The Financial Industry Regulatory Authority Inc. closed out 2020 by sanctioning a small broker-dealer on Long Island more than $1.5 million as part of a settlement over the firm’s brokers’ excessive trades, commonly referred to as churning in the securities industry.
The firm, Worden Capital Management of Garden City, N.Y., will pay clients about $1.2 million in restitution, as well as a $350,000 fine for supervisory and other violations, according to Finra.
Worden Capital Management has 49 registered reps working mostly from six branches in the New York metropolitan area, according to Finra. As part of the settlement, the firm neither admitted to or denied Finra’s findings. Worden Capital Management, led by owner and CEO Jamie Worden, also agreed to hire a consultant to review the firm’s procedures.
Jamie Worden did not return a call Thursday morning to comment.
In a press release, Finra said that from January 2015 to October 2019, the firm and Jamie Worden “failed to establish and enforce a supervisory system reasonably designed to achieve compliance” with industry rules related to excessive trading and churning.
As a result, the firm’s reps “made unsuitable recommendations and excessively traded customers’ accounts, causing customers to incur more than $1.2 million in commissions,” according to Finra.
“In one instance, a [Worden Capital Management] customer whose account was traded for approximately one year had a cost-to-equity ratio (or breakeven point) of more than 100 percent and incurred realized losses of $118,490, inclusive of the $205,557 the customer paid in commissions,” according to Finra.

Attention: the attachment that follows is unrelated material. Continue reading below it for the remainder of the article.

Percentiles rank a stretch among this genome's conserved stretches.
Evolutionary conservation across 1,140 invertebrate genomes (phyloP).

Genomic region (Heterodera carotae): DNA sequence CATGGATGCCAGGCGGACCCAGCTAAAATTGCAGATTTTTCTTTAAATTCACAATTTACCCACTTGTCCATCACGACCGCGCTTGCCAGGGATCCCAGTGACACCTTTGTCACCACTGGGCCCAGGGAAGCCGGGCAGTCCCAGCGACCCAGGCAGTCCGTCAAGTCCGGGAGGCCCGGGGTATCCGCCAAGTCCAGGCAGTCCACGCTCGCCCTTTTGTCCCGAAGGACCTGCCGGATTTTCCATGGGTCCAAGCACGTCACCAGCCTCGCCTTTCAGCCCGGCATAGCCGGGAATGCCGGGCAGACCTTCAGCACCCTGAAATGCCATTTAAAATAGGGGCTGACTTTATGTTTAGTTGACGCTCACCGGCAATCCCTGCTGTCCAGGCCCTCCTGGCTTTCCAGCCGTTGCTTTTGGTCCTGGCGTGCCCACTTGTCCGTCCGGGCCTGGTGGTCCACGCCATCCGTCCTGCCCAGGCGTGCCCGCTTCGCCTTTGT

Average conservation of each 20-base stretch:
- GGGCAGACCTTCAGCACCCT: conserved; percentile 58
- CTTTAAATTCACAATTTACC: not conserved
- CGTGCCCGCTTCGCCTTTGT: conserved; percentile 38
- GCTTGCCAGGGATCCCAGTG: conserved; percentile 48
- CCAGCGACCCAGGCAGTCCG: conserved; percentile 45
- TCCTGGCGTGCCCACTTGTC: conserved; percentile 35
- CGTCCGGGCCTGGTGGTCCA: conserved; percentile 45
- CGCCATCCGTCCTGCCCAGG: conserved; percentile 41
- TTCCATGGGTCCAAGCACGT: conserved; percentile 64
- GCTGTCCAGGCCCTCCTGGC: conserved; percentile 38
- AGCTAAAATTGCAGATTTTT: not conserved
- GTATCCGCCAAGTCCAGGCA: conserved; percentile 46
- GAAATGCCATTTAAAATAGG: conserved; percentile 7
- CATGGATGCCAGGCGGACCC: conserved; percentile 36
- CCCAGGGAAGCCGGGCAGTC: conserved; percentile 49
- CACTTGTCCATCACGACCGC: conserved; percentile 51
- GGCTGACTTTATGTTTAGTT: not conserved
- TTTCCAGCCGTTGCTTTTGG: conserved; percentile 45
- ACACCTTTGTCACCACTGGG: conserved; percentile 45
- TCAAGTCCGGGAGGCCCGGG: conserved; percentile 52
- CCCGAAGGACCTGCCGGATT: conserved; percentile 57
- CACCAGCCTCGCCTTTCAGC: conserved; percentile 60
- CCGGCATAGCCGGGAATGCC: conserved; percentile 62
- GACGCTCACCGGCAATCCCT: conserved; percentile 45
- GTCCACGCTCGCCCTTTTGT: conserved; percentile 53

The firm displayed lax oversight of the trading in client accounts, according to Finra. It “did not take action to investigate or stop the trading in this customer’s account, and others like it, even though [Worden Capital Management] received a monthly active account report that routinely flagged dozens of customer accounts indicative of excessive trading,” according to the regulator.
As is customary in December, Finra has been busy closing significant regulatory and enforcement issues as firms prepare for the new year. On Tuesday, the regulator said it had obtained a $1.7 million settlement with Morgan Stanley related to excessive fees charged to clients invested in 529 college saving plans, and earlier this month Finra said that Transamerica Financial Advisors agreed to pay $8.8 million in sanctions for unsuitable sales of variable annuities, mutual funds and 529 college savings plans.
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